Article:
Sunday, 15 September 2013

Cello songs: Jo Quail

Back to Electrowerkz last night - London's most consistently surprising venue. Last time, the bar area had a carriage from a tube train in it. This time we were waved through an entirely separate series of corridors and up the stairs into a larger room (which I'm guessing is where the after-hours club nights take place). After a visit to the merch stand, I put my rucksack up on a nearby ledge to stow away my purchases, only to notice that the handy surface was a mortuary trolley. At least, it really looked like a mortuary trolley. Two of them. At that point I noticed that some of the headlining band's t-shirts seemed to be hanging off a gallows pole. I know there's a lot of goth/dark folk stuff at Electrowerkz, but if they were trying to get across a 'bad artists only play here ONCE' vibe, they were succeeding....

Top of the bill were the enigmatic Rome, who play 'martial folk' music. I'm not especially good with these kinds of genre names - martial folk, as far as I can tell, essentially means mostly acoustic music that still carries a power, drive and discipline (thanks, live, to some brilliant percussion work) that would suit a march - particularly of the funeral variety. It's reductive, though, because if you were really expecting 'martial' music, you wouldn't necessarily expect the range, sensitivity and soul you can get from this band in particular. Not sure they play over here very often - really glad I got to see them and will look out for them again.

I was actually at the gig to see one of the supporting acts, Jo Quail. Regular readers of this blog (thank you, darlings, thank you) may recall that I'm a huge fan of Matt Howden, aka Sieben, who creates spellbinding music by looping only his violin and vocals. I'd seen Jo Quail's name in connection with Matt's work - they had shared stages before and in particular they played a recent gig together in Sheffield. Further investigation on YouTube and the like yielded remarkable results, so I ordered Jo's album, 'From the Sea'. The CD is a marvel, but witnessing a live performance brings home even more so the skill and flair involved in what she does.

Classically-trained, her weapon of choice is an electric cello - an extraordinary object in itself which barely moves (it's fixed firmly in place) but looks so arresting that it becomes the 'other character' on stage. Another devotee of looping, Jo builds each instrumental up layer by layer to include melody lines, and often percussive or atonal effects, to reach life-affirming levels of intensity and complexity. As a self-confessed 'how are they doing that?' geek, I would've been quite happy just to watch her play all night. My eyes were darting between her left and right hands, getting my head around the fact that she was controlling God knows how many streams of sound while picking the bass notes out at the same time. All the same - in the end, you kind of give up and give in to the gorgeous sound.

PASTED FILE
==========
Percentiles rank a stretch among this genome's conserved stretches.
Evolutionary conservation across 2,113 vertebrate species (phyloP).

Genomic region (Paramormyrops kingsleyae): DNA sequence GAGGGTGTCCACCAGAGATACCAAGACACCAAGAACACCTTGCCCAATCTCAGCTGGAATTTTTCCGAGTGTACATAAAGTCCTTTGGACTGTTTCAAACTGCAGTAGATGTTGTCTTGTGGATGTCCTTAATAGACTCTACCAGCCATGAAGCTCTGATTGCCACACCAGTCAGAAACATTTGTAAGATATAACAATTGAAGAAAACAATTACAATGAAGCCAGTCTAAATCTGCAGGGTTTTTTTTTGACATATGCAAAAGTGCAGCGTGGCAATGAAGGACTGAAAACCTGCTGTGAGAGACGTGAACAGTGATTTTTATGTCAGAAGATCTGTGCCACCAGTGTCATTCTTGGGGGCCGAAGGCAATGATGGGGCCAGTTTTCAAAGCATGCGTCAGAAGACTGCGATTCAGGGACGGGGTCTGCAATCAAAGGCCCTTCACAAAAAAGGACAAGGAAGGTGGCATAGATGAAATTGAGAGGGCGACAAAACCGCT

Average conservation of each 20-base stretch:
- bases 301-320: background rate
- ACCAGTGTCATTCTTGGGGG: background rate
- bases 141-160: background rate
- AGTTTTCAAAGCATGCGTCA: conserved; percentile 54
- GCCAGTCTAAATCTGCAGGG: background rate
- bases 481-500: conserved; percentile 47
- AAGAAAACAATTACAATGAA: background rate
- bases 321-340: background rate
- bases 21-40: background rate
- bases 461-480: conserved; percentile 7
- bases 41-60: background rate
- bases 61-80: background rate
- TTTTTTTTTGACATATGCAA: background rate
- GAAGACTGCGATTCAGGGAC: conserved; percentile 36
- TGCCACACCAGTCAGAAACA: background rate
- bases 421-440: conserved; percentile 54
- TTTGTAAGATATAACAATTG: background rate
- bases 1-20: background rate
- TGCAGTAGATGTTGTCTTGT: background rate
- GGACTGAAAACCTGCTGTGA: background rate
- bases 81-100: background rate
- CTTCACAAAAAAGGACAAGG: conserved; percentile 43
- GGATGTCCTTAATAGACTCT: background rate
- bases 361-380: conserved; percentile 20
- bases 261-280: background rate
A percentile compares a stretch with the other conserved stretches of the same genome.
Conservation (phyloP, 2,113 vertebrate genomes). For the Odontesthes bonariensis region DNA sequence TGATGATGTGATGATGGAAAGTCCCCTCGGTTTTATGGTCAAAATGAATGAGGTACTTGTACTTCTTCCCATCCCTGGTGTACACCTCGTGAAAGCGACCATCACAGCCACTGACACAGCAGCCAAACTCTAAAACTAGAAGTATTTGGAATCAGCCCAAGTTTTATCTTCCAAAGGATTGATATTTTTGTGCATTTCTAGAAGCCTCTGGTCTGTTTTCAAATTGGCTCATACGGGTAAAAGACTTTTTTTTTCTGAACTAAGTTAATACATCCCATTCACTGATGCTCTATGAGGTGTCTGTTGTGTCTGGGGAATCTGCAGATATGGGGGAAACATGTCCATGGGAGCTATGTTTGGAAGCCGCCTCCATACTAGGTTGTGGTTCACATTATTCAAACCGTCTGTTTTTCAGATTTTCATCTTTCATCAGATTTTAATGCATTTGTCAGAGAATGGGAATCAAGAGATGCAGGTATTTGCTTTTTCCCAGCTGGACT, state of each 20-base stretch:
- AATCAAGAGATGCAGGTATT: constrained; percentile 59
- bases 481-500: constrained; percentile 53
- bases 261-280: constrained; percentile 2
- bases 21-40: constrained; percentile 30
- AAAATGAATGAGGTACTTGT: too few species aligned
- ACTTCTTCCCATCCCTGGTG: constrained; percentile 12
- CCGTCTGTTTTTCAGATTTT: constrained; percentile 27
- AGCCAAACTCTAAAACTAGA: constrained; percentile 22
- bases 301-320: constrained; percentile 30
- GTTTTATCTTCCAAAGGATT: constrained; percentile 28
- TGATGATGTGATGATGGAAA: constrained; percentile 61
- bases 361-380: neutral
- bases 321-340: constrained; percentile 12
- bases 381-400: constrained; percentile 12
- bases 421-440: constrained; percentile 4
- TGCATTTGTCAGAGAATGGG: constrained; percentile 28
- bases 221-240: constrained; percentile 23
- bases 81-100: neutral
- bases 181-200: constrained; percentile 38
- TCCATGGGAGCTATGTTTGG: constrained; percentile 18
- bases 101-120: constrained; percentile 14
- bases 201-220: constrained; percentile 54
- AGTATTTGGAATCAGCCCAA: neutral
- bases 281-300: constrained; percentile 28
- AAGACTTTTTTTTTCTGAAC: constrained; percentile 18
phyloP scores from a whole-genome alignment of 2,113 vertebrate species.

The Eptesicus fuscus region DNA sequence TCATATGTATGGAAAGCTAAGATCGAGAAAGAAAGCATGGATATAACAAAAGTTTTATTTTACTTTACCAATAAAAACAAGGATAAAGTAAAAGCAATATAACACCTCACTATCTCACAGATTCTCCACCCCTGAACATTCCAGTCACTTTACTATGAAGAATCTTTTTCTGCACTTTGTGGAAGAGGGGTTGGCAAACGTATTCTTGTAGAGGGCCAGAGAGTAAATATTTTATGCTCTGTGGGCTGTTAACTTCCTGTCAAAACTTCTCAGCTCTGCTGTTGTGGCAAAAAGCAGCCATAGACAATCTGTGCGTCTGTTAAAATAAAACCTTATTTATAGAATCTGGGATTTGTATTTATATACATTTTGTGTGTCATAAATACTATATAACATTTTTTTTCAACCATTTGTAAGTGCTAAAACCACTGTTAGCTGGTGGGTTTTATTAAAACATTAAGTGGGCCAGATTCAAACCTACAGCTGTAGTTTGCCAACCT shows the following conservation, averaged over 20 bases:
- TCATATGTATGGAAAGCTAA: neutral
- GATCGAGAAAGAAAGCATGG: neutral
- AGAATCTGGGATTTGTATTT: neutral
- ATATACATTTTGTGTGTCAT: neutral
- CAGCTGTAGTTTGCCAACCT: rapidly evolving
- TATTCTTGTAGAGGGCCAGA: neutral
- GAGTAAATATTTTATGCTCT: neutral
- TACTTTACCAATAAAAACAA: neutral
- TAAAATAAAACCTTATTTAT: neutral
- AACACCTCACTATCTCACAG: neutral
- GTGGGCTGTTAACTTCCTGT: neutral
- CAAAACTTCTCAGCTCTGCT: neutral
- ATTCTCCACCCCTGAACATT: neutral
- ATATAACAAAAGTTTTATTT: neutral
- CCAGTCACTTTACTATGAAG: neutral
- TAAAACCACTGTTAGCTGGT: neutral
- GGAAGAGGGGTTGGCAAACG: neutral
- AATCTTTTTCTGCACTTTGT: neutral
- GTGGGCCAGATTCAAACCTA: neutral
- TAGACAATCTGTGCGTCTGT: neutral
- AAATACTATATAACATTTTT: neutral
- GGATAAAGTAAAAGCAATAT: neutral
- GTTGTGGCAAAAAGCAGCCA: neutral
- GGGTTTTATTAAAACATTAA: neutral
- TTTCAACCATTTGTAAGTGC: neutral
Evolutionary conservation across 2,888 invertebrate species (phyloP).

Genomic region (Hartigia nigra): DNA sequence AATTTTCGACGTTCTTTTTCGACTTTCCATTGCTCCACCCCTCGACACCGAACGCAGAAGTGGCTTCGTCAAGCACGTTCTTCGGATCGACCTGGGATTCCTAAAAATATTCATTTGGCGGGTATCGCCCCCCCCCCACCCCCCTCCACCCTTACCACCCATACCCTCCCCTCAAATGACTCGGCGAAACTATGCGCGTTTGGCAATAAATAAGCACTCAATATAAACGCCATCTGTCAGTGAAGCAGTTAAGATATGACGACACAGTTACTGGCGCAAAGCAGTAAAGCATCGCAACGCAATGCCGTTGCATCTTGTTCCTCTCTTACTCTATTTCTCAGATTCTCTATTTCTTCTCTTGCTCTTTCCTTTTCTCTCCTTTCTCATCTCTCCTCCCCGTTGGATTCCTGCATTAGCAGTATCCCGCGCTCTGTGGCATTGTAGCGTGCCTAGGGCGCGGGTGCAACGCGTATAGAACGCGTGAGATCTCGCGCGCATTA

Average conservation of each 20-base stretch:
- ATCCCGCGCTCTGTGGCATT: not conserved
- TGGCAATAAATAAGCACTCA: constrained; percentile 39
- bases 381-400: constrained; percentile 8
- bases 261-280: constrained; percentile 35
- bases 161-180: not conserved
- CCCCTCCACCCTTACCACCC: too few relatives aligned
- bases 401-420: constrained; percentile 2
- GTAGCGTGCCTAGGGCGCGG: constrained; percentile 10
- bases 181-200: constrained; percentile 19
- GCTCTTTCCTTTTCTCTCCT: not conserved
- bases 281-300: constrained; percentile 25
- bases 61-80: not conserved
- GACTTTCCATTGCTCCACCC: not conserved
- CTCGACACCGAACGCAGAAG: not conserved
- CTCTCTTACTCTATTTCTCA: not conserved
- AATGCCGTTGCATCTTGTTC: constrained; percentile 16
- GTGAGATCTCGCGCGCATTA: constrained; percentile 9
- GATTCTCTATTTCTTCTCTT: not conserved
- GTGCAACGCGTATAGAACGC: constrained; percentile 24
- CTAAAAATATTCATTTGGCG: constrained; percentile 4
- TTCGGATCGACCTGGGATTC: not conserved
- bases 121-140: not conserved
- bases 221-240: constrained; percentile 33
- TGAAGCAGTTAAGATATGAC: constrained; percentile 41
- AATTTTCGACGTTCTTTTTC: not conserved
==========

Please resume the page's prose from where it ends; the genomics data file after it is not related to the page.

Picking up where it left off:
What can be more satisfying than to hear an act you really rate guide an audience (that for the most part is probably not their own) through that 'oh - hang ON' tipping point and into a smitten silence? Brilliantly, we got to hear some relatively meditative tracks from the current record but, in the mix, were two new songs from the next album which totally lifted the roof off (and no doubt sent the mortuary trolleys spinning out the back doors and down the stairs). 'Laurus' in particular - the track in the video I've embedded below - has a beat to rival any bit of techno or electronica (let's call it, er, "tech-llo" - yes, that'll catch on) and seeing just how she does it is enough to draw a 'Snakes alive!' from even the most reserved individual.

See her live if you possibly can. Yes, the music is great, but so is the performance. For a start, it's massively refreshing to see that at the moments of greatest intensity - when the artist seems to get truly lost in the music - Jo has a broad grin on her face. And while there are no vocals in the songs themselves, her chat to the audience between numbers is funny and engaging. About to tap the cello with a slightly odd-looking object (to achieve, no doubt, a particular kind of percussion sound), she told us, 'For those of you that don't know, this is my aunty Heather's hair-brush'. I'm now really pleased that, at future gigs, I will be one of the people who DO know. I will be able to look around me, nodding at bemused concert-goers, as if to say, 'Yep! It's aunty Heather's.'

The Jo Quail website is here - proceed! (I note with interest that Jo has her own logo and typeface. More of this sort of thing.) Check out the events page. Her next concert with Matt Howden (including a collaboration) is in Sheffield in early November. Then at the end of that month, she appears at St Leonard's in Shoreditch supporting Jarboe, along with Bitter Ruin, another band I've been raving about constantly in recent months. It's as if someone was trying to construct my dream bill. Hopefully see you there.

Now don't go before watching this:


  1. Wow, what an amazing honeycomb of sound - brilliantly structured, but it still sounds 'grown' rather than 'built'. Beautifully described, Adrian.

    I bet she can pat her had and rub her stomach at the same time.

  2. Thanks for sharing beautiful content with us. Keep posting !!! Mortuary Trolleys